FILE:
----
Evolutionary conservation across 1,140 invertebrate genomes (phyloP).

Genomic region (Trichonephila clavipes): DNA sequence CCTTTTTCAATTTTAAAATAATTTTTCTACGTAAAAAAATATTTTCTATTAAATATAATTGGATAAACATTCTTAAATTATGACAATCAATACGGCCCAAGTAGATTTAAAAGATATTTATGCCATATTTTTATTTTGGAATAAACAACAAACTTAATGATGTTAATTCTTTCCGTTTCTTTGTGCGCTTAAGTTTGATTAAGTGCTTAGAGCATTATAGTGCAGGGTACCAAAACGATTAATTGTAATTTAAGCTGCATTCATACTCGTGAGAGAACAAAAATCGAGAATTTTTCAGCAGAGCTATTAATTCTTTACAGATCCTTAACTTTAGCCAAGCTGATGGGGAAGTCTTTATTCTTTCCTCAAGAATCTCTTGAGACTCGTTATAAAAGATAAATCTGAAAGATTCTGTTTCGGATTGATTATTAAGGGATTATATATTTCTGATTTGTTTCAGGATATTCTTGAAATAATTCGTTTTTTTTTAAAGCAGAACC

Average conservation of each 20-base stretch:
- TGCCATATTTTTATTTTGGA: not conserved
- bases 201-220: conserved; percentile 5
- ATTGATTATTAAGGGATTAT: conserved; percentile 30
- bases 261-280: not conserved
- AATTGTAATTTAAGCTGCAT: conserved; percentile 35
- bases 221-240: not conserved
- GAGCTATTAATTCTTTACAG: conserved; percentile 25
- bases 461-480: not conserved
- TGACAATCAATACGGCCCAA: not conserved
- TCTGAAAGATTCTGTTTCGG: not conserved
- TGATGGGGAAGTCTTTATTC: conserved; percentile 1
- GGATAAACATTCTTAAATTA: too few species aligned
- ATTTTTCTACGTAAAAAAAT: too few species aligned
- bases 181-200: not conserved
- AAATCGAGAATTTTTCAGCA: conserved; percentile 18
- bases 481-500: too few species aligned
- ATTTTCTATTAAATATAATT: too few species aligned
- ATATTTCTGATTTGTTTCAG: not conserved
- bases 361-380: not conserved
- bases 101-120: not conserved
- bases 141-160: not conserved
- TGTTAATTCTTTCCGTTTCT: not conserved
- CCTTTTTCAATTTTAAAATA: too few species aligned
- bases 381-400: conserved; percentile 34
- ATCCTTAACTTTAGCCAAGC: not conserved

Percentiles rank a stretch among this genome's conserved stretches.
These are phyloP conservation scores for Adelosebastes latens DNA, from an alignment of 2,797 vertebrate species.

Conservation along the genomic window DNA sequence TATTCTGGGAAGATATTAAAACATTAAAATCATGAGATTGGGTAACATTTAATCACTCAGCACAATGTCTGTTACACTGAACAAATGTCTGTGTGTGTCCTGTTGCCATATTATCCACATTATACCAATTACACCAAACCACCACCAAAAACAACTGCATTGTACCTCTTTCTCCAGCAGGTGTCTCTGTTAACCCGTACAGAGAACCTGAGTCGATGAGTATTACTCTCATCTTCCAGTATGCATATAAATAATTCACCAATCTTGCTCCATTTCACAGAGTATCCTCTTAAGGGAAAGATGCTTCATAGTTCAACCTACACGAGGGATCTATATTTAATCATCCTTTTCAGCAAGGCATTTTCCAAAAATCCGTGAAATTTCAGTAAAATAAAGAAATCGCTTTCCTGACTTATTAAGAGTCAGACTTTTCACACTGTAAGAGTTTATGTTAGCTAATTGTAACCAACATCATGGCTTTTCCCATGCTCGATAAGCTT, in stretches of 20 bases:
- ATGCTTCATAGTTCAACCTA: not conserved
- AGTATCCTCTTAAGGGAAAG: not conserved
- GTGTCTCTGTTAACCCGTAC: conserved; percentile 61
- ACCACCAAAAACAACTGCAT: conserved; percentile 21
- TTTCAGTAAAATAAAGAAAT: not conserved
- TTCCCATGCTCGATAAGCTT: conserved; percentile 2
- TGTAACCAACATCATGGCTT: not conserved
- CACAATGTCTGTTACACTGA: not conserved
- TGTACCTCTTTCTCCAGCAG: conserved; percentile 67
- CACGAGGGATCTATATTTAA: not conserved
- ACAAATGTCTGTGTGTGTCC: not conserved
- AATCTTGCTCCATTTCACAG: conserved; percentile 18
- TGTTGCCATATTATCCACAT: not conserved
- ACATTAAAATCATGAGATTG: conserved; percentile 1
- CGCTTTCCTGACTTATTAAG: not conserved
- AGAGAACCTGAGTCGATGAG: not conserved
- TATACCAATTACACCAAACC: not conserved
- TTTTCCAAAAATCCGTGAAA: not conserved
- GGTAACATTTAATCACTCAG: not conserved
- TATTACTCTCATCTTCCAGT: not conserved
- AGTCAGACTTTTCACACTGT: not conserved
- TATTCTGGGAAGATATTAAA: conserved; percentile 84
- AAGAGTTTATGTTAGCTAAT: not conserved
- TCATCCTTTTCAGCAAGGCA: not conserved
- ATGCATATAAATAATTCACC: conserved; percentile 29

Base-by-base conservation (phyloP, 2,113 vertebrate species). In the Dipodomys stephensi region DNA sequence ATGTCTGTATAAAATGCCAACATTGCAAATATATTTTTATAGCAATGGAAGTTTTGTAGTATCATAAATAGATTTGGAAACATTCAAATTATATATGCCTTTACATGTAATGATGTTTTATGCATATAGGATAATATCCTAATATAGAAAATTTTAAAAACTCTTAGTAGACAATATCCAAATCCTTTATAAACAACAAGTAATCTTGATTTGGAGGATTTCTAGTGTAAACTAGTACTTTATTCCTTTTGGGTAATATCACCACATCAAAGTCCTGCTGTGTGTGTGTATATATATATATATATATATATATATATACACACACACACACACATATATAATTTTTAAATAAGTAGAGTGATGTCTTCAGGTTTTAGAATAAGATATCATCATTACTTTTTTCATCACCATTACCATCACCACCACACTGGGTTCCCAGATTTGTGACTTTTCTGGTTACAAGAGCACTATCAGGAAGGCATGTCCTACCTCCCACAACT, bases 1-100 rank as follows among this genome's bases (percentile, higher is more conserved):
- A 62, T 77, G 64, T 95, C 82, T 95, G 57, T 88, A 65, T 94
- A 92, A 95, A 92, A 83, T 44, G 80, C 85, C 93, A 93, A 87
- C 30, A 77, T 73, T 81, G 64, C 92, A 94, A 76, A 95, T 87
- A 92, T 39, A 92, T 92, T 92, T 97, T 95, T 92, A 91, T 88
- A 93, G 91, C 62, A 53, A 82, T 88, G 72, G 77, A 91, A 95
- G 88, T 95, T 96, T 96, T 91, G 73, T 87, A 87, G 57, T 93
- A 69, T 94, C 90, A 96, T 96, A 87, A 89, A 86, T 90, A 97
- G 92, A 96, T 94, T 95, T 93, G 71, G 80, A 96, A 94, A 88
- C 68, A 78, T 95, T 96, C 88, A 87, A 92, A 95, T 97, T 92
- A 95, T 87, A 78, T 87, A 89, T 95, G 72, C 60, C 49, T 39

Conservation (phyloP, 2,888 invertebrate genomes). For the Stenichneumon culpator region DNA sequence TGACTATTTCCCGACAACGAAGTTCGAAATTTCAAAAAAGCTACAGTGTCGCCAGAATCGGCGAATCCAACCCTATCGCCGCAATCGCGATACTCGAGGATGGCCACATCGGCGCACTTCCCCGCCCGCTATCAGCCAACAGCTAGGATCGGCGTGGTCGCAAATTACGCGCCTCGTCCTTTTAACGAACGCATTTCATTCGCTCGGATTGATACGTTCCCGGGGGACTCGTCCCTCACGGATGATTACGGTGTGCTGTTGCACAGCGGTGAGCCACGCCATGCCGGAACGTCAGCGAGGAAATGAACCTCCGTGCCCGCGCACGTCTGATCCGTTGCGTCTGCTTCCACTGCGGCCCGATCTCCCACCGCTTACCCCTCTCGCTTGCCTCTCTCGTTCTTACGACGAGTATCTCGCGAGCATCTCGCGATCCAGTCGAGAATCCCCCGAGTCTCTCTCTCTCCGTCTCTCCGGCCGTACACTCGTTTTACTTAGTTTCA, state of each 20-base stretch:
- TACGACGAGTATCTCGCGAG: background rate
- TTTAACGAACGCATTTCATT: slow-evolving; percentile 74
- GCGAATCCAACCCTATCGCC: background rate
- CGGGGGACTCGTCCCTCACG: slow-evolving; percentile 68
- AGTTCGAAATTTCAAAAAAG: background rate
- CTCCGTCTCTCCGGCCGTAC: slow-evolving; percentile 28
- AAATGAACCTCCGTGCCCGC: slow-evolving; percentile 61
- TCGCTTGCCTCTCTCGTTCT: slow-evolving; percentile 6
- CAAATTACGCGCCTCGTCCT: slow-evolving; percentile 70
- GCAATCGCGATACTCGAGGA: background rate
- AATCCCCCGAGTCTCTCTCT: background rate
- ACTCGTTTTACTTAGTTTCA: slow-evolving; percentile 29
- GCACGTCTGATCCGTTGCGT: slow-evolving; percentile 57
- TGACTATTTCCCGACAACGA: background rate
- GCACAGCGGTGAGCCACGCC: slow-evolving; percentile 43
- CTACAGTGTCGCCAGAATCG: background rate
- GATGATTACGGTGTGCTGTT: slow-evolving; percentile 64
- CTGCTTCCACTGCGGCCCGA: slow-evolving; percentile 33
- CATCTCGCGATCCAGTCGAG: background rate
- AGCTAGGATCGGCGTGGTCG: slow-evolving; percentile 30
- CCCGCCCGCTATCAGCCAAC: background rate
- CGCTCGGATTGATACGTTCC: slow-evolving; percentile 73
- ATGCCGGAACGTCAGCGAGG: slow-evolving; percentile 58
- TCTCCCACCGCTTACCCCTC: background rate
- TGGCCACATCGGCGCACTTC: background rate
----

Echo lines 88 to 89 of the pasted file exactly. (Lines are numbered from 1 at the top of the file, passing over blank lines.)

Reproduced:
- AGCTAGGATCGGCGTGGTCG: slow-evolving; percentile 30
- CCCGCCCGCTATCAGCCAAC: background rate